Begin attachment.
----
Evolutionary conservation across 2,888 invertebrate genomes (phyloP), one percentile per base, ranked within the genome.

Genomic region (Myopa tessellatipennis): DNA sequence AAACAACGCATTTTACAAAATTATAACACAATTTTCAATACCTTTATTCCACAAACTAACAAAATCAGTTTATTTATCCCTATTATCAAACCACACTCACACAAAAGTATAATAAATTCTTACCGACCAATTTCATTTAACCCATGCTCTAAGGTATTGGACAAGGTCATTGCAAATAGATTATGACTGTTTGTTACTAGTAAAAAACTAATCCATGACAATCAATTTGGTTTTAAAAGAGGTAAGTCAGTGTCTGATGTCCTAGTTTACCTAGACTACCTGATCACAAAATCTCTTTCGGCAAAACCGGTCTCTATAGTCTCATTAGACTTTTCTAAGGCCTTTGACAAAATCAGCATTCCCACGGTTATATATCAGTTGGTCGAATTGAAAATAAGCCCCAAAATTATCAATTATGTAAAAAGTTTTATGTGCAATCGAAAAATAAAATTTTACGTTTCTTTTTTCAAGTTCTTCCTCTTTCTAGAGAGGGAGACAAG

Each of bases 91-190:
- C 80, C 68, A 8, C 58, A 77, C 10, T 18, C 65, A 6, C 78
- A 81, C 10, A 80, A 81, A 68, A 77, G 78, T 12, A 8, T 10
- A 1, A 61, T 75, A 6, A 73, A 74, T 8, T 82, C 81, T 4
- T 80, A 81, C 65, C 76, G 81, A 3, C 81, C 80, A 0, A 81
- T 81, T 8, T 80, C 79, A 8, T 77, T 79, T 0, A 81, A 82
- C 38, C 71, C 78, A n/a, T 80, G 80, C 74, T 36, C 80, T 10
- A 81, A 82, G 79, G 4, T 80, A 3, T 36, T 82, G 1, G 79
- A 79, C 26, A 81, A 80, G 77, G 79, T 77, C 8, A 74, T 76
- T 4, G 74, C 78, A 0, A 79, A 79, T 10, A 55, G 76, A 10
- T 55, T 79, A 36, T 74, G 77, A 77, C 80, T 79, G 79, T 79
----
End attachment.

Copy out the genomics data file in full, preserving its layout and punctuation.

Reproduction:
Evolutionary conservation across 2,888 invertebrate genomes (phyloP), one percentile per base, ranked within the genome.

Genomic region (Myopa tessellatipennis): DNA sequence AAACAACGCATTTTACAAAATTATAACACAATTTTCAATACCTTTATTCCACAAACTAACAAAATCAGTTTATTTATCCCTATTATCAAACCACACTCACACAAAAGTATAATAAATTCTTACCGACCAATTTCATTTAACCCATGCTCTAAGGTATTGGACAAGGTCATTGCAAATAGATTATGACTGTTTGTTACTAGTAAAAAACTAATCCATGACAATCAATTTGGTTTTAAAAGAGGTAAGTCAGTGTCTGATGTCCTAGTTTACCTAGACTACCTGATCACAAAATCTCTTTCGGCAAAACCGGTCTCTATAGTCTCATTAGACTTTTCTAAGGCCTTTGACAAAATCAGCATTCCCACGGTTATATATCAGTTGGTCGAATTGAAAATAAGCCCCAAAATTATCAATTATGTAAAAAGTTTTATGTGCAATCGAAAAATAAAATTTTACGTTTCTTTTTTCAAGTTCTTCCTCTTTCTAGAGAGGGAGACAAG

Each of bases 91-190:
- C 80, C 68, A 8, C 58, A 77, C 10, T 18, C 65, A 6, C 78
- A 81, C 10, A 80, A 81, A 68, A 77, G 78, T 12, A 8, T 10
- A 1, A 61, T 75, A 6, A 73, A 74, T 8, T 82, C 81, T 4
- T 80, A 81, C 65, C 76, G 81, A 3, C 81, C 80, A 0, A 81
- T 81, T 8, T 80, C 79, A 8, T 77, T 79, T 0, A 81, A 82
- C 38, C 71, C 78, A n/a, T 80, G 80, C 74, T 36, C 80, T 10
- A 81, A 82, G 79, G 4, T 80, A 3, T 36, T 82, G 1, G 79
- A 79, C 26, A 81, A 80, G 77, G 79, T 77, C 8, A 74, T 76
- T 4, G 74, C 78, A 0, A 79, A 79, T 10, A 55, G 76, A 10
- T 55, T 79, A 36, T 74, G 77, A 77, C 80, T 79, G 79, T 79